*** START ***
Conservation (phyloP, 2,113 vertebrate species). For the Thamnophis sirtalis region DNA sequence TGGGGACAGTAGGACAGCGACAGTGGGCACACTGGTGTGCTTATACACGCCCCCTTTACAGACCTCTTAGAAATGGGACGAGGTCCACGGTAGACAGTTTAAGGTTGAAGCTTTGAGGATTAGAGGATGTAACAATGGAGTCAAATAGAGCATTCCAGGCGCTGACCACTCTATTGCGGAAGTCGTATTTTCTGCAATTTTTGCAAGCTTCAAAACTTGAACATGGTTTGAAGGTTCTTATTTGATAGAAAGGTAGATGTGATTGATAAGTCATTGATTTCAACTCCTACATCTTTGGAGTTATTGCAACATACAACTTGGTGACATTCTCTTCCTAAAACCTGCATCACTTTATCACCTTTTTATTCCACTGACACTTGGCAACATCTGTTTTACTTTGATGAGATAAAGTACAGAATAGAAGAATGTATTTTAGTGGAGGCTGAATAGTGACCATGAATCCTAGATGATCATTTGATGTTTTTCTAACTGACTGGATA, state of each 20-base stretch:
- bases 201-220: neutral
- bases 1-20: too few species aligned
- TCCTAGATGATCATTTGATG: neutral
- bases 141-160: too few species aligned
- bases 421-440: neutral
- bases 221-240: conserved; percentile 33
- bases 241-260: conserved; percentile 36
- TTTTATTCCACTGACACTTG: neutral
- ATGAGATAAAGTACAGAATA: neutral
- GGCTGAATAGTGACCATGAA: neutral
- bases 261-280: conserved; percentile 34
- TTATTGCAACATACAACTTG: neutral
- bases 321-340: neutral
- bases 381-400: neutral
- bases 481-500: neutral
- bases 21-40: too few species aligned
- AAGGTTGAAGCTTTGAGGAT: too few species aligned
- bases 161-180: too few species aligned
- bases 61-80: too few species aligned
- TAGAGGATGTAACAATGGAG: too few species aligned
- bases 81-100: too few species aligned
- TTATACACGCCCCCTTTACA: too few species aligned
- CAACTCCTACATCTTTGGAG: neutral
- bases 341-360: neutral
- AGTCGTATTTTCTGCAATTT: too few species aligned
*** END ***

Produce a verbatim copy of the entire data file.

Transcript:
Conservation (phyloP, 2,113 vertebrate species). For the Thamnophis sirtalis region DNA sequence TGGGGACAGTAGGACAGCGACAGTGGGCACACTGGTGTGCTTATACACGCCCCCTTTACAGACCTCTTAGAAATGGGACGAGGTCCACGGTAGACAGTTTAAGGTTGAAGCTTTGAGGATTAGAGGATGTAACAATGGAGTCAAATAGAGCATTCCAGGCGCTGACCACTCTATTGCGGAAGTCGTATTTTCTGCAATTTTTGCAAGCTTCAAAACTTGAACATGGTTTGAAGGTTCTTATTTGATAGAAAGGTAGATGTGATTGATAAGTCATTGATTTCAACTCCTACATCTTTGGAGTTATTGCAACATACAACTTGGTGACATTCTCTTCCTAAAACCTGCATCACTTTATCACCTTTTTATTCCACTGACACTTGGCAACATCTGTTTTACTTTGATGAGATAAAGTACAGAATAGAAGAATGTATTTTAGTGGAGGCTGAATAGTGACCATGAATCCTAGATGATCATTTGATGTTTTTCTAACTGACTGGATA, state of each 20-base stretch:
- bases 201-220: neutral
- bases 1-20: too few species aligned
- TCCTAGATGATCATTTGATG: neutral
- bases 141-160: too few species aligned
- bases 421-440: neutral
- bases 221-240: conserved; percentile 33
- bases 241-260: conserved; percentile 36
- TTTTATTCCACTGACACTTG: neutral
- ATGAGATAAAGTACAGAATA: neutral
- GGCTGAATAGTGACCATGAA: neutral
- bases 261-280: conserved; percentile 34
- TTATTGCAACATACAACTTG: neutral
- bases 321-340: neutral
- bases 381-400: neutral
- bases 481-500: neutral
- bases 21-40: too few species aligned
- AAGGTTGAAGCTTTGAGGAT: too few species aligned
- bases 161-180: too few species aligned
- bases 61-80: too few species aligned
- TAGAGGATGTAACAATGGAG: too few species aligned
- bases 81-100: too few species aligned
- TTATACACGCCCCCTTTACA: too few species aligned
- CAACTCCTACATCTTTGGAG: neutral
- bases 341-360: neutral
- AGTCGTATTTTCTGCAATTT: too few species aligned